Newt Gingrich on John McCain
John McCain died of brain cancer on August 25, 2018.
Newt Gingrich shared a surprising story about McCain.
Gingrich writes, “One of my most personal encounters with John was in 1986 when I was in a very intense fight with the House Democratic leadership. Two physically large House Democrats came over and said they were sick and tired of what I was doing and I ought to know there would be a payback. One of them said, ‘We are coming for you.’
I had not realized that McCain had calmly come over to stand next to me. When the Democrat sounded threatening, John instinctively stepped closer to me and said, ‘When you come for Newt, come for me too, the name’s McCain.’” (FOX)
McCain was a first term congressman when this happened.
You might be tempted to attribute McCain’s behavior to political theatrics. I heard people say that McCain understood and leveraged political theatrics. But when you know that he refused early release in the late 1960’s from the Hanoi Hilton to stand with his fellow POW’s, you realize that McCain knows how to stand with people.
It costs a leader to stand with others. It’s so costly that some leaders hang team members out to dry when they screw up.
You probably know what it’s like to drive a stake in the ground beside a team member only to have him casually drive a stake in your back. It might have been ignorance on their part. It may have been malice, but the pain is the same.
There IS advantage to standing with others when it seems there’s only disadvantage. Frankly, that’s the time it matters most.
You earn trust when you stand with others.
How might you stand with others today?
(This post is not an endorsement of anyone’s politics. Nor do I suggest that McCain always acted admirably. This is a leadership blog. I will delete any comments that take the discussion down a political hole.)
An associate of mine made a significant decision which the senior leader felt was a mistake. The two men discussed what happened, why it occurred, and possible ramifications of the associate’s decision. The senior leader said, “You made the decision and I will back you fully, however, talk to me next time something like this comes up.” Having the junior associate’s back allow me to trust this senior leader more deeply. BTW, when my wife had cancer, the senior leader and his wife came and sat with me during long tests. I may disagree with him, but I would follow him anywhere. He stood with me.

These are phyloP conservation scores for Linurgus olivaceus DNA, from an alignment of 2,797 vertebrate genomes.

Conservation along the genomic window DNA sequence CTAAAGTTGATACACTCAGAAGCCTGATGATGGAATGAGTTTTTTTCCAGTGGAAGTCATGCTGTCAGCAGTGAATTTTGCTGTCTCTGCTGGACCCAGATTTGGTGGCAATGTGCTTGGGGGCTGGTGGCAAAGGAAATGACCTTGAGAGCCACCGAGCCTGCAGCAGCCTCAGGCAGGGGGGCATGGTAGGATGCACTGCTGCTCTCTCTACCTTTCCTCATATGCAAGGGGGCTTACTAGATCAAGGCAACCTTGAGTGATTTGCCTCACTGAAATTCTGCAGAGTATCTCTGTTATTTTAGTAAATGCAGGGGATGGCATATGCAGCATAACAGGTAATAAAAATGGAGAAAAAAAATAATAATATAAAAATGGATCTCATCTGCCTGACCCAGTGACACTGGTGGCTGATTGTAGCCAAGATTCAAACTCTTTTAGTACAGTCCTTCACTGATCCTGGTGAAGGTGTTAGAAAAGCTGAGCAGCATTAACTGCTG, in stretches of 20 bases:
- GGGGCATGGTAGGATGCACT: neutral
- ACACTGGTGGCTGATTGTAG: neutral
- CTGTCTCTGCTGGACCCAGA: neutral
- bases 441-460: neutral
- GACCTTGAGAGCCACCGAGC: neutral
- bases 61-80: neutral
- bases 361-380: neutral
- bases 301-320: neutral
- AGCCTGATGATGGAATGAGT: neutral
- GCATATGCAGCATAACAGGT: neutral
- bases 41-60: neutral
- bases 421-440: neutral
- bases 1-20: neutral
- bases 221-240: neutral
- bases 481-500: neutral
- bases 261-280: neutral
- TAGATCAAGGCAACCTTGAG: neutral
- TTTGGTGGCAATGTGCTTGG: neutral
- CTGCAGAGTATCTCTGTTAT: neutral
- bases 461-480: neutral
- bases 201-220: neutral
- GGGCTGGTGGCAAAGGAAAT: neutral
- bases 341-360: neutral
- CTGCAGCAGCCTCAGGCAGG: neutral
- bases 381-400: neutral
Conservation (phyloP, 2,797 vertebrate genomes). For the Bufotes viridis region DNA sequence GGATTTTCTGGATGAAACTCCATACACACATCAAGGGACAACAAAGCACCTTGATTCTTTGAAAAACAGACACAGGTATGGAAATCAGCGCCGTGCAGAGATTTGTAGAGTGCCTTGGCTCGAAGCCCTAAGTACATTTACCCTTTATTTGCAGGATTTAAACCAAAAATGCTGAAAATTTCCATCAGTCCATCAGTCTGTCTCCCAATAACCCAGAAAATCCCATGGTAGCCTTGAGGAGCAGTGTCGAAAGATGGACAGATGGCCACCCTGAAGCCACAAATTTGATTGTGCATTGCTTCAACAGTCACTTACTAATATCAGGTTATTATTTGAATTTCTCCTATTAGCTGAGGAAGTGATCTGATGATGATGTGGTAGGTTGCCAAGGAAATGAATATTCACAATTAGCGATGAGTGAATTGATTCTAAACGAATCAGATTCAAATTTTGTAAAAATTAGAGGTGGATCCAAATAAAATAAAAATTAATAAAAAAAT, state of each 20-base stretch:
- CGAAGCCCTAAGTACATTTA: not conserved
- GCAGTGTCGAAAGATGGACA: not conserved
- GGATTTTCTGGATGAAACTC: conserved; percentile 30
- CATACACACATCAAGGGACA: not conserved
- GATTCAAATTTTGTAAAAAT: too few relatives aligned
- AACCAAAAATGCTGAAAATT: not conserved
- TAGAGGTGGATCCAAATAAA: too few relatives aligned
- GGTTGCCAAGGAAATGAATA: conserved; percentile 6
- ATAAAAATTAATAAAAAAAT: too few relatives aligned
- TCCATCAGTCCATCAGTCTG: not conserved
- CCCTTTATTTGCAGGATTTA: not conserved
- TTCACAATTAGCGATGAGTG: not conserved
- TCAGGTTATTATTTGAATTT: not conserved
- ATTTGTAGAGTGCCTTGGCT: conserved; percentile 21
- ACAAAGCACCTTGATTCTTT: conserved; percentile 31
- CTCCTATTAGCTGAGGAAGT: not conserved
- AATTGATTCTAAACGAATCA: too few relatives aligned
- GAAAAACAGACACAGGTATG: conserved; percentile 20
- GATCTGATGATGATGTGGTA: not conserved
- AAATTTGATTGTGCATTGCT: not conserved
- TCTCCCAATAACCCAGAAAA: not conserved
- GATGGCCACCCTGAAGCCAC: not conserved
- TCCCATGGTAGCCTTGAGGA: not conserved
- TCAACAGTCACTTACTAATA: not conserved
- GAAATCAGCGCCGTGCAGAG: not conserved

Thanks McSteve. Your story is powerful. I might write about “how to stand with others” this afternoon. You’re story is perfect.
I think we might undervalue the power of standing with people. As you say, you’ll follow him anywhere.
Originally, I was going to write that self-protection causes us to NOT stand with others. But I changed my mind. There is personal advantage to stand with others. I must acknowledge that in some organizations leaders are punished for standing with people. But who wants to work there.
Even if it stings. Standing with people is good for everyone.
Yes, corrective action might need to be taken. But I’d rather be corrected by someone who is standing by my side than be someone who is standing aloof.
People in the military learn to stand with each other. It is in the traditions and in the affinity we all have for each other. Inter service rivalries are legendary. When on is threatened every other service responds.
Business leaders say they are interested in hiring vets for their leadership skills. Many can’t define what that exactly means they just know they want it.
This is one of those elements – courage to stand in a just but unpopular time. In Lominger’s competencies they have a number of skills that when used in concert bring together the elements of leadership in this article – Command Skill, Standing Alone, managerial courage and I would make the case for composure.
Great article and a good take away on how relationships are forged with trust and support based on character, conviction and courage.
Thanks John and thanks for your service. I’ve heard lots of words over the last few days. Courage and humility seem to rise to the top. Leadership is all about character. A leader without character is an obstacle.
I agree. This was a an example of a watershed moment for a leader. You always have a huge audience watching how you handle this type of situation and it can result in unifying people behind your leadership or totally destroying your ability to lead, depending on what they observe. They won’t ever tell you what the issue was that caused them to either desert or support you, but, just like kids, they are observing every single action you take as a leader in support of his people. It is a powerful leadership lesson to learn and doesn’t mean you can’t address the weakness that caused the error in a much more positive and private way. You can gain the support of even those who don’t like you. It is all about character, the root of leadership. Courage and humility are the observable indictors of character.